Diisopropylaminoborane has been studied for the mild palladium-catalyzed borylation of aryl bromides to generate arylboronic acids. The procedure tolerated functional groups such as esters, fluorides, methoxy groups and amines. However, nitriles behaved differently, which led to the discovery of new reactions of aminoboranes.
Diisoproylaminoborane is able to reduce esters and carbonyl compounds to the corresponding alcohols and nitriles to amines in the presence of catalytic amounts of LiBH4 or LiBPh4. As both catalysts accelerate the reduction, it seems clear that lithium ion coordination is responsible for the catalysis. Compared with other methods for the reduction of nitriles that often employ toxic transition metal catalysts or harsh reaction conditions, diisopropylaminoborane offers a convenient alternative.
The group of Bakthan Singaram developed two methods for the convenient preparation of solutions of diisopropylaminoborane: one of them generates the pure reagent, whereas the other method also generates traces of LiBH4 too. The solution of reagent prepared by the second method can be used directly for the reduction of nitriles. Both solutions can be stored in an ampule under nitrogen without decomposition for at least 1 year:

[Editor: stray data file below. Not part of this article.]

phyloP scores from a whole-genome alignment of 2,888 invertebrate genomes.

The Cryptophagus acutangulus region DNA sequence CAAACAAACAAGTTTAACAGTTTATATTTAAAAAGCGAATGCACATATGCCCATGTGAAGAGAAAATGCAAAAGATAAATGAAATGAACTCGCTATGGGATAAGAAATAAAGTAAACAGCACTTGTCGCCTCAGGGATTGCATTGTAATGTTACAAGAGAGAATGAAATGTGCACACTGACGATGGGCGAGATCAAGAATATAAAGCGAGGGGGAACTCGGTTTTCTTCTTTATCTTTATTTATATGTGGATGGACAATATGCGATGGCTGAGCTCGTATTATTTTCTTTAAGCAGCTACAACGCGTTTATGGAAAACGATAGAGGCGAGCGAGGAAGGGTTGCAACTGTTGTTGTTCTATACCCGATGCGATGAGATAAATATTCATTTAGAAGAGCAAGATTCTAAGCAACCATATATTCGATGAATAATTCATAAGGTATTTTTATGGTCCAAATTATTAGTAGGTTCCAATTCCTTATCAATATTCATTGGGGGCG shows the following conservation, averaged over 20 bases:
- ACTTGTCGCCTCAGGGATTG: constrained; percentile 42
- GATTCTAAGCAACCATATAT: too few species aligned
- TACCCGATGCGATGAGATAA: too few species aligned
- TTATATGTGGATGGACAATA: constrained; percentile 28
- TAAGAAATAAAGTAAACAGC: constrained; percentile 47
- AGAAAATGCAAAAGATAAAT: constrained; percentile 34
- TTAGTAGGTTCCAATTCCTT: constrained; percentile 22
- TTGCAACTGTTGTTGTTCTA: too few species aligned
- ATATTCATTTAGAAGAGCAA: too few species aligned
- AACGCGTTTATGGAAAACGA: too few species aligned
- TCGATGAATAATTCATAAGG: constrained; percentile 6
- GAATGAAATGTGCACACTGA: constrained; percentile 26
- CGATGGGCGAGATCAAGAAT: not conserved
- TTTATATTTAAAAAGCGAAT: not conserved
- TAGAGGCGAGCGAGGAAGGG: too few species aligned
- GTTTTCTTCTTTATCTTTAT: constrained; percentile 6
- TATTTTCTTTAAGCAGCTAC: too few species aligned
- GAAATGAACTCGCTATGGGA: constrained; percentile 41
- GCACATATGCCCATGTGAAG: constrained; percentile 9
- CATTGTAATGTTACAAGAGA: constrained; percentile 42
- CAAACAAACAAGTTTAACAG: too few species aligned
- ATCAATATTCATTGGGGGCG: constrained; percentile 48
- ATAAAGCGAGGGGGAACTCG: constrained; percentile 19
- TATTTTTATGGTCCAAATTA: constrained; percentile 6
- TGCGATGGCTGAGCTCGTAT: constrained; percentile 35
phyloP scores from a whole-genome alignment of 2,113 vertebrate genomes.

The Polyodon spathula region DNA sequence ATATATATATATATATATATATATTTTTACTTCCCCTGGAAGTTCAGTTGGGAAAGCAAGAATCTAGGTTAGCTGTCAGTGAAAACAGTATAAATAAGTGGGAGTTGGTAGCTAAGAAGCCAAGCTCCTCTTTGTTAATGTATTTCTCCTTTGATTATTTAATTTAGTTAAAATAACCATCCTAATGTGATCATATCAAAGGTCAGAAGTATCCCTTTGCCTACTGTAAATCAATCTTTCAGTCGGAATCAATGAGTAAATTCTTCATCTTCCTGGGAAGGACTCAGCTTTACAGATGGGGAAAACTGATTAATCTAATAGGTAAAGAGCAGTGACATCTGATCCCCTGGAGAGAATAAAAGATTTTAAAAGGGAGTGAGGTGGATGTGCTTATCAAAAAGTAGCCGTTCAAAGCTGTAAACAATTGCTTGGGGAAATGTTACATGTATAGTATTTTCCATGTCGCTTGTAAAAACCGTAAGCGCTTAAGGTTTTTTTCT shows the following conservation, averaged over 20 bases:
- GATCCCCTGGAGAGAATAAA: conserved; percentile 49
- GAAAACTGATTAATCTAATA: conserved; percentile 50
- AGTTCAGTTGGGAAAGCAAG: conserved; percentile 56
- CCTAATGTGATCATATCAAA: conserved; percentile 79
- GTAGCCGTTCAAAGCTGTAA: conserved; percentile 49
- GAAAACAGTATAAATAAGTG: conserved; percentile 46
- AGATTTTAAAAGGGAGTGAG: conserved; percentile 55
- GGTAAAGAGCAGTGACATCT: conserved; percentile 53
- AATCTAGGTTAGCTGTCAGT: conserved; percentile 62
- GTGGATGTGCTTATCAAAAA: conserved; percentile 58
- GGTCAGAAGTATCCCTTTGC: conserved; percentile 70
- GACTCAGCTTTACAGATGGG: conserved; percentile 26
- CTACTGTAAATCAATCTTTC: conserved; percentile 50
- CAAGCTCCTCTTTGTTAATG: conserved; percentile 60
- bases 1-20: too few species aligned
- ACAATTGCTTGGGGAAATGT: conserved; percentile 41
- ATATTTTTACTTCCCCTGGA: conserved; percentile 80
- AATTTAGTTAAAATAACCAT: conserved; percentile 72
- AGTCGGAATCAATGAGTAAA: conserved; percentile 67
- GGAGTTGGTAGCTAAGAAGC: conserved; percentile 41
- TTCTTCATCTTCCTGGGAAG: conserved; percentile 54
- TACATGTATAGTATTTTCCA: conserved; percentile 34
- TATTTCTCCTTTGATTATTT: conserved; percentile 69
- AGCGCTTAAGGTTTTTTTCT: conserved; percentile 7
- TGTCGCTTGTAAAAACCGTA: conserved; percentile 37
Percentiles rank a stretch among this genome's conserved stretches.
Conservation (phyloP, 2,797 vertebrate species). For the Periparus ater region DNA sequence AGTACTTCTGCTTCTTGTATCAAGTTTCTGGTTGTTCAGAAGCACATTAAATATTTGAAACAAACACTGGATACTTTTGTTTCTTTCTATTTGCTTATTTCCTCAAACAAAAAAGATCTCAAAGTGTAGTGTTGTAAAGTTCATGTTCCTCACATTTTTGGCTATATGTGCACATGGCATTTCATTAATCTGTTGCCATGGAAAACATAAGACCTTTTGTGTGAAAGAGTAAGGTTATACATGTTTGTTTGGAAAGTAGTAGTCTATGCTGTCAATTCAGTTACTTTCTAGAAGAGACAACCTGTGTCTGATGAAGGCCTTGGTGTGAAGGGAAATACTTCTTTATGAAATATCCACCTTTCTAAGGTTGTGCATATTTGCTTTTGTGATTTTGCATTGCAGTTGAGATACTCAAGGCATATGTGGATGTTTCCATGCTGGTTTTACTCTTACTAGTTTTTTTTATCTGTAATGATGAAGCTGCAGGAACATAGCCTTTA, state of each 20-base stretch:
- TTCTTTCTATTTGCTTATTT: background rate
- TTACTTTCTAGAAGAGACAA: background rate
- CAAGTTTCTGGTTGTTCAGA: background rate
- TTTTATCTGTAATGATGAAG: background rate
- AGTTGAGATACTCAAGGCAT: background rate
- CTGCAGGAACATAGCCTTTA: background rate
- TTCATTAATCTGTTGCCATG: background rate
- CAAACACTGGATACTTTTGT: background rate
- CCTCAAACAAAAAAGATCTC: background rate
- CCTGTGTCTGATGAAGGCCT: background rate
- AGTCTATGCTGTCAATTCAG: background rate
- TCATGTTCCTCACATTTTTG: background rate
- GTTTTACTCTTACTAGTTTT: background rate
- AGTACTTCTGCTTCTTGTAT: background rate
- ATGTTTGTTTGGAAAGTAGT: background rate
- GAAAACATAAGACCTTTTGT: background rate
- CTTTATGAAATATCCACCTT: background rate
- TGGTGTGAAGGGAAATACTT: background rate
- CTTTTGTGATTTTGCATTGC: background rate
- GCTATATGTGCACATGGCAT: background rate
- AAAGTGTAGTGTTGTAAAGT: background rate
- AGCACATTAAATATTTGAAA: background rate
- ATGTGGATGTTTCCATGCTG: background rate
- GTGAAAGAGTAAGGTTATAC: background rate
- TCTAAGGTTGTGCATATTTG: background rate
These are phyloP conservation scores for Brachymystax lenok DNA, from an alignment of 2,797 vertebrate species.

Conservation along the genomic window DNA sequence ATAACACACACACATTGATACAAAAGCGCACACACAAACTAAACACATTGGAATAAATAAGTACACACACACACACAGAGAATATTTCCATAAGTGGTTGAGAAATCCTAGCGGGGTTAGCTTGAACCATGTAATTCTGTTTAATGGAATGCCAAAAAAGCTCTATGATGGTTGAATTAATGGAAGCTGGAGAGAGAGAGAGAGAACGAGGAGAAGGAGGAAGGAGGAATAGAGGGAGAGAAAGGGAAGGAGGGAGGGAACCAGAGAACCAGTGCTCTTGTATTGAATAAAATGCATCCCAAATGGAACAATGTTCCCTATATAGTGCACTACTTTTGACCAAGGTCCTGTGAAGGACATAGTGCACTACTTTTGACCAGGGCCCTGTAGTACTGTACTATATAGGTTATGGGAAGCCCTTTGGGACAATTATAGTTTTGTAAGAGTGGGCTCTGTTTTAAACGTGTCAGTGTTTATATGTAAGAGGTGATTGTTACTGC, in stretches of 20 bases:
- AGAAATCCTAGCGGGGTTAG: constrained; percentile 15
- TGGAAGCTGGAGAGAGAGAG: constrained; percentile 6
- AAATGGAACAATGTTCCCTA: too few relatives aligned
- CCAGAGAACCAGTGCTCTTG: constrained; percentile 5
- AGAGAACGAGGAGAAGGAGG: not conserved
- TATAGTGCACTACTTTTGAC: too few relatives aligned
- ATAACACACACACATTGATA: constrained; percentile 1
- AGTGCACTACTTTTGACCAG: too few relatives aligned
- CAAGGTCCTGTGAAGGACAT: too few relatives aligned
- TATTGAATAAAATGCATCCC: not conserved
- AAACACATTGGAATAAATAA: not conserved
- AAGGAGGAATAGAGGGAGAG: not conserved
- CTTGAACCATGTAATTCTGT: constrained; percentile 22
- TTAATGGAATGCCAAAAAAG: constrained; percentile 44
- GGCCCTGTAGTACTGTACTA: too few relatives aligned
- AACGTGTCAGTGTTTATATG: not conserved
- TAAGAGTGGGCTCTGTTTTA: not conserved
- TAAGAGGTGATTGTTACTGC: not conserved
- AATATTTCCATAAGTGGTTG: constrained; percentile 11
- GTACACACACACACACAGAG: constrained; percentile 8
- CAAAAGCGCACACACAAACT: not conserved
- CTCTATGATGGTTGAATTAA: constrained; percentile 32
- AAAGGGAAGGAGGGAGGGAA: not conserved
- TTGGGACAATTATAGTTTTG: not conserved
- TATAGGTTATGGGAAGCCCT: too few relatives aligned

For a review of early developments please refer to a publication of Singaram (J. Org. Chem. 2008, 73, 1898. DOI)
Diisopropylaminoborane [BH2N(iPr)2] in the presence of a catalytic amount of lithium borohydride (LiBH4) reduces a large variety of aliphatic and aromatic nitriles in excellent yields.BH2N(iPr)2 can also reduce nitriles in the presence of unconjugated alkenes and alkynes. Unfortunately, selective reduction of a nitrile in the presence of an aldehyde is not possible.
D. Haddenham, L. Pasumansky, J. DeSoto, S. Eagon, B. Singaram, J. Org. Chem., 2009, 74, 1964-1970.